Study Guide

Henry VIII Prologue and Epilogue

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Prologue and Epilogue

Before the action even begins, we meet the Prologue, and once the play is up, we get a similar figure—creatively named Epilogue—who comes out on stage for a little chat with the audience. These short speeches bookend the play. What we're interested in is the way the Prologue and Epilogue talk directly to the audience. Their speeches aren't really about the drama or characters we're watching; these speeches are aimed at us.

So, what gives? Well, it seems like Shakespeare wants us to know exactly what we're in for. You probably noticed that the Prologue tells us what to expect: this won't be a funny play, but one that has a bunch of serious stuff in it. If the Prologue were in the 21st century, it might be a trailer for a movie: it's responsible for telling us the genre and letting us know what we're going to watch.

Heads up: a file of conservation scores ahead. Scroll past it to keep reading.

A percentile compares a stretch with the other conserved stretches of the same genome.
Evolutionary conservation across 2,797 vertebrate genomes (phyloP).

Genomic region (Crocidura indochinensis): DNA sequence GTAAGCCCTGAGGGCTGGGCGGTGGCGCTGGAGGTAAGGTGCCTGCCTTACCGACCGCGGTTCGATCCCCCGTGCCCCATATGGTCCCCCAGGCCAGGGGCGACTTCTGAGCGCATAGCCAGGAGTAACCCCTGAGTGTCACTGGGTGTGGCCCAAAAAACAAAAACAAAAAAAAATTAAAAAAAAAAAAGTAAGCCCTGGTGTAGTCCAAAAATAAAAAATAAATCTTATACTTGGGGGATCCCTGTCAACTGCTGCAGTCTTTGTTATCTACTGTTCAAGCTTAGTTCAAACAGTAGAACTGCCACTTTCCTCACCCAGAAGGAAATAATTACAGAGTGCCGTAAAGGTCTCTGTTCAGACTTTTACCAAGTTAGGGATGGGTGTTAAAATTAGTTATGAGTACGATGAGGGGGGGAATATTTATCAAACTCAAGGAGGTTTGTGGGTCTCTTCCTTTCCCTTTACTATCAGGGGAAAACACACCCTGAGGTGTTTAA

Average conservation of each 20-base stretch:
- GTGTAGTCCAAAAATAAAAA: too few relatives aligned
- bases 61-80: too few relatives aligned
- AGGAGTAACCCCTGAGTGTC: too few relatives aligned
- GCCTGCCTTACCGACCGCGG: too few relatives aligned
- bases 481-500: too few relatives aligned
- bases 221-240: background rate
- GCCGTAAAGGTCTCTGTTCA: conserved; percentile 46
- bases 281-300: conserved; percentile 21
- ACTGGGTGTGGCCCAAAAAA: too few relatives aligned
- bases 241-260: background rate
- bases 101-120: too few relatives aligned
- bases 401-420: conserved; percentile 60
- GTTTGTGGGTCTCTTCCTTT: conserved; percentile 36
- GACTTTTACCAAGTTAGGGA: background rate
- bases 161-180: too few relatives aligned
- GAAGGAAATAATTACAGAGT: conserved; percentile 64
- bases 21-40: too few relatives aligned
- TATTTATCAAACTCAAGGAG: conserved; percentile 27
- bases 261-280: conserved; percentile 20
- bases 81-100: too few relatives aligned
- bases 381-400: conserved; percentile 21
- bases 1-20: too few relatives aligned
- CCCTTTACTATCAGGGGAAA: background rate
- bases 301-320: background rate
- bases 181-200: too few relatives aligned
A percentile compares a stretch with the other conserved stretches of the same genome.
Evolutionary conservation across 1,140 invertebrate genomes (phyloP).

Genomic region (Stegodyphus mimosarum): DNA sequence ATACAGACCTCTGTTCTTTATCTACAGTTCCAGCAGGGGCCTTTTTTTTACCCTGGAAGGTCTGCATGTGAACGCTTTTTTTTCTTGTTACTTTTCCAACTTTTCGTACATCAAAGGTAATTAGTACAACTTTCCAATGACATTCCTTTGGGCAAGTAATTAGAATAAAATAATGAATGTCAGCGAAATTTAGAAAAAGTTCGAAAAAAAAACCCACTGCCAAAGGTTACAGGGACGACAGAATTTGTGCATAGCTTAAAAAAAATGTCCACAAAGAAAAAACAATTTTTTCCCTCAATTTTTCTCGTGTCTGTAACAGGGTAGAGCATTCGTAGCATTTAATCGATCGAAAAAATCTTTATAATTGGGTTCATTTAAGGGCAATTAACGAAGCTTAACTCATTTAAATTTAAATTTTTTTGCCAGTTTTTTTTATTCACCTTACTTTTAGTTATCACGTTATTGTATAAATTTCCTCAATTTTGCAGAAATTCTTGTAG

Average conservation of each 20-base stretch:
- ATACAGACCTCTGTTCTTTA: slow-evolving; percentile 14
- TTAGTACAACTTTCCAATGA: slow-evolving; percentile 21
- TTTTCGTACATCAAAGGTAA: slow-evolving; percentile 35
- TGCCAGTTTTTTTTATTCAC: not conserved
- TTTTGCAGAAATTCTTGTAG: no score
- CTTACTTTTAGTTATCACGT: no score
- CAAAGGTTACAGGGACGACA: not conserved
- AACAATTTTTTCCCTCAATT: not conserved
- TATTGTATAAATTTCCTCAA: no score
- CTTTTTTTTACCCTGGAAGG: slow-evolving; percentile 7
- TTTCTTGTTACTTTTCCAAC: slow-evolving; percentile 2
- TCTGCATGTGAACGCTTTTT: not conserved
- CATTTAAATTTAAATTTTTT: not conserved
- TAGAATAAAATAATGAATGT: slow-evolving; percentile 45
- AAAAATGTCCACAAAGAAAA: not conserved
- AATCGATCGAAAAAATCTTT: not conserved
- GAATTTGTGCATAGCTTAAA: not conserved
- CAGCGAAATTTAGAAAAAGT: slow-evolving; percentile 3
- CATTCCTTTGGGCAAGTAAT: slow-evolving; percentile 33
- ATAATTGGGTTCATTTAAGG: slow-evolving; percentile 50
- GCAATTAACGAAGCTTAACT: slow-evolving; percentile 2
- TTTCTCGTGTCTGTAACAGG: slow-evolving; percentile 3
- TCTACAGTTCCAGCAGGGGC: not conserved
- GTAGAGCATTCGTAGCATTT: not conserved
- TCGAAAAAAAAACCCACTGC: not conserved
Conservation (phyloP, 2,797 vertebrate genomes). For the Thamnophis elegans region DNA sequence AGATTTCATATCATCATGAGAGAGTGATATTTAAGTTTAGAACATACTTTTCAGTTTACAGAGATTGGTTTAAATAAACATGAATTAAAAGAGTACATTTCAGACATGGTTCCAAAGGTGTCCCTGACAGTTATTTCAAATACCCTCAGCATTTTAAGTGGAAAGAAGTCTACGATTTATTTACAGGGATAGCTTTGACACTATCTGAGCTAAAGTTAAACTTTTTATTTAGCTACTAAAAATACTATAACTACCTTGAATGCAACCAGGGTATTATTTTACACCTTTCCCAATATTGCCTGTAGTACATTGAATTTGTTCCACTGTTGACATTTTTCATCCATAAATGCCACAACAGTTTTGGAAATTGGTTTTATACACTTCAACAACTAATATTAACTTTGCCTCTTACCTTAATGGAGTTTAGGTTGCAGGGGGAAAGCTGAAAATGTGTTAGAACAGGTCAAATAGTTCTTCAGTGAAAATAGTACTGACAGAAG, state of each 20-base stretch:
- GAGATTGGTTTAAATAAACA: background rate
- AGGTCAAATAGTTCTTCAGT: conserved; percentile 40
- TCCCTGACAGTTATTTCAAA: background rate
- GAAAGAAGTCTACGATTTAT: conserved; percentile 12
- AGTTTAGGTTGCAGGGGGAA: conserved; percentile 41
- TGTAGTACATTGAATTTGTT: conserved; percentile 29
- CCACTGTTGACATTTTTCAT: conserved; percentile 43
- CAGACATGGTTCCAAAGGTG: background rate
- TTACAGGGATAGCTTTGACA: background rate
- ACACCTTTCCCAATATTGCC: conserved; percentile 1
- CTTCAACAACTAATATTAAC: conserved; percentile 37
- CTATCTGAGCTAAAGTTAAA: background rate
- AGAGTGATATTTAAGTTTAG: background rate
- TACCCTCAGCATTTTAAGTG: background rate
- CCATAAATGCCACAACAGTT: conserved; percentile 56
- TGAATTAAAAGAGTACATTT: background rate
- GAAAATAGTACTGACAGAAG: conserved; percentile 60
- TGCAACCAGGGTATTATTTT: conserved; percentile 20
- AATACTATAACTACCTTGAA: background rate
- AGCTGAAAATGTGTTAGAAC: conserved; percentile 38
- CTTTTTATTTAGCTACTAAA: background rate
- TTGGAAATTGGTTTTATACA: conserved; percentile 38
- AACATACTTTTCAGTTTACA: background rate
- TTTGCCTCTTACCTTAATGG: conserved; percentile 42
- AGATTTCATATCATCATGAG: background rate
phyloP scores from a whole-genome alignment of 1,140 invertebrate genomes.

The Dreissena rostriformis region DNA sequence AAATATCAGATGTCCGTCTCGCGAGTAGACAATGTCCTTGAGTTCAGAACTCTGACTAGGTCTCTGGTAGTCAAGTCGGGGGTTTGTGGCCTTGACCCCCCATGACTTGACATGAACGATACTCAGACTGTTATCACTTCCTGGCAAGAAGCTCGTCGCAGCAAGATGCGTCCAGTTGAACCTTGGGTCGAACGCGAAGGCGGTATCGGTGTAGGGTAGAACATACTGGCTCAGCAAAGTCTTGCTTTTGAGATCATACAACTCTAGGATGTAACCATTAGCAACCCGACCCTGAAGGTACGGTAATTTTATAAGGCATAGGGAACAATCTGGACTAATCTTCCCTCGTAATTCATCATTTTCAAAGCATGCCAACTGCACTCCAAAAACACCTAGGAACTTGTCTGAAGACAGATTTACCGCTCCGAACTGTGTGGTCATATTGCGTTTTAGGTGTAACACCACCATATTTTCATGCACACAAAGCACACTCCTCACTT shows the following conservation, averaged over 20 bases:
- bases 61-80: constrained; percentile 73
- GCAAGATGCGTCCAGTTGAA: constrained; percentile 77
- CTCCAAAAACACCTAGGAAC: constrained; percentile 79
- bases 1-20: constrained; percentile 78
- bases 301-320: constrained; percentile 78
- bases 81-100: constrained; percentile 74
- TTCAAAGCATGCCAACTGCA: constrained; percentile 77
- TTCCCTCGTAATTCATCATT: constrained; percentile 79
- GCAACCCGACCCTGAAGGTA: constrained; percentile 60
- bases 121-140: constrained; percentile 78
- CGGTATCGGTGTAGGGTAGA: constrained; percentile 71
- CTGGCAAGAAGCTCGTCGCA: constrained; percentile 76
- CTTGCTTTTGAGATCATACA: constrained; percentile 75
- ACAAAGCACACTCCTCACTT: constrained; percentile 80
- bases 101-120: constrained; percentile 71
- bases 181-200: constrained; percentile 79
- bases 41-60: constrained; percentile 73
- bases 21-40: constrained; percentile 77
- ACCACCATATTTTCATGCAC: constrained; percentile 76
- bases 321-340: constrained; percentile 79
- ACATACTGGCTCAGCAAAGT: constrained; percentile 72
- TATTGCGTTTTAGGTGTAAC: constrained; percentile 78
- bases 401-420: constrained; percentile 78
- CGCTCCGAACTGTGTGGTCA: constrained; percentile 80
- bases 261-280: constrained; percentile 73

When we get to the Epilogue, things get a little weirder: it's almost as if the Epilogue is apologizing to anybody who didn't like the play. Check it out: "'tis ten to one this play can never please all that are here." Um, okay. It seems like that's just telling us: if you didn't love the play, sorry about that. But, then the Epilogue goes on to point out how great the women were in the play, so it must be all right.


Aren't the Prologue and the Epilogue just sort of stating the obvious? Why bother with them at all?

We can't tell you for sure, but consider this: Henry VIII was written around 1612 or 1613, and that's not so long after the events in this play actually happened. Queen Elizabeth I, Henry's daughter, had only been dead for about twenty years. Shakespeare isn't writing about ancient history here; even if all the characters in the play are dead, they haven't been dead that long, and a lot of the issues in the play are still pretty current.

That makes this play kind of dangerous, don't you think? As you can see in the rest of our analysis, Henry VIII is pretty subversive in a lot of ways, if always in a disguised or subtle way. You could see the Prologue and Epilogue as disclaimers, as if Shakespeare is saying that hey, he's just putting down some serious historical facts, so if you see anything you don't like, blame history, not him.

Shakespeare knows full well that he's doing some tricky things in this play, but by shoving in the Prologue and Epilogue, he can be all like, "Hey, even the characters in my play say there's nothing fishy going on."

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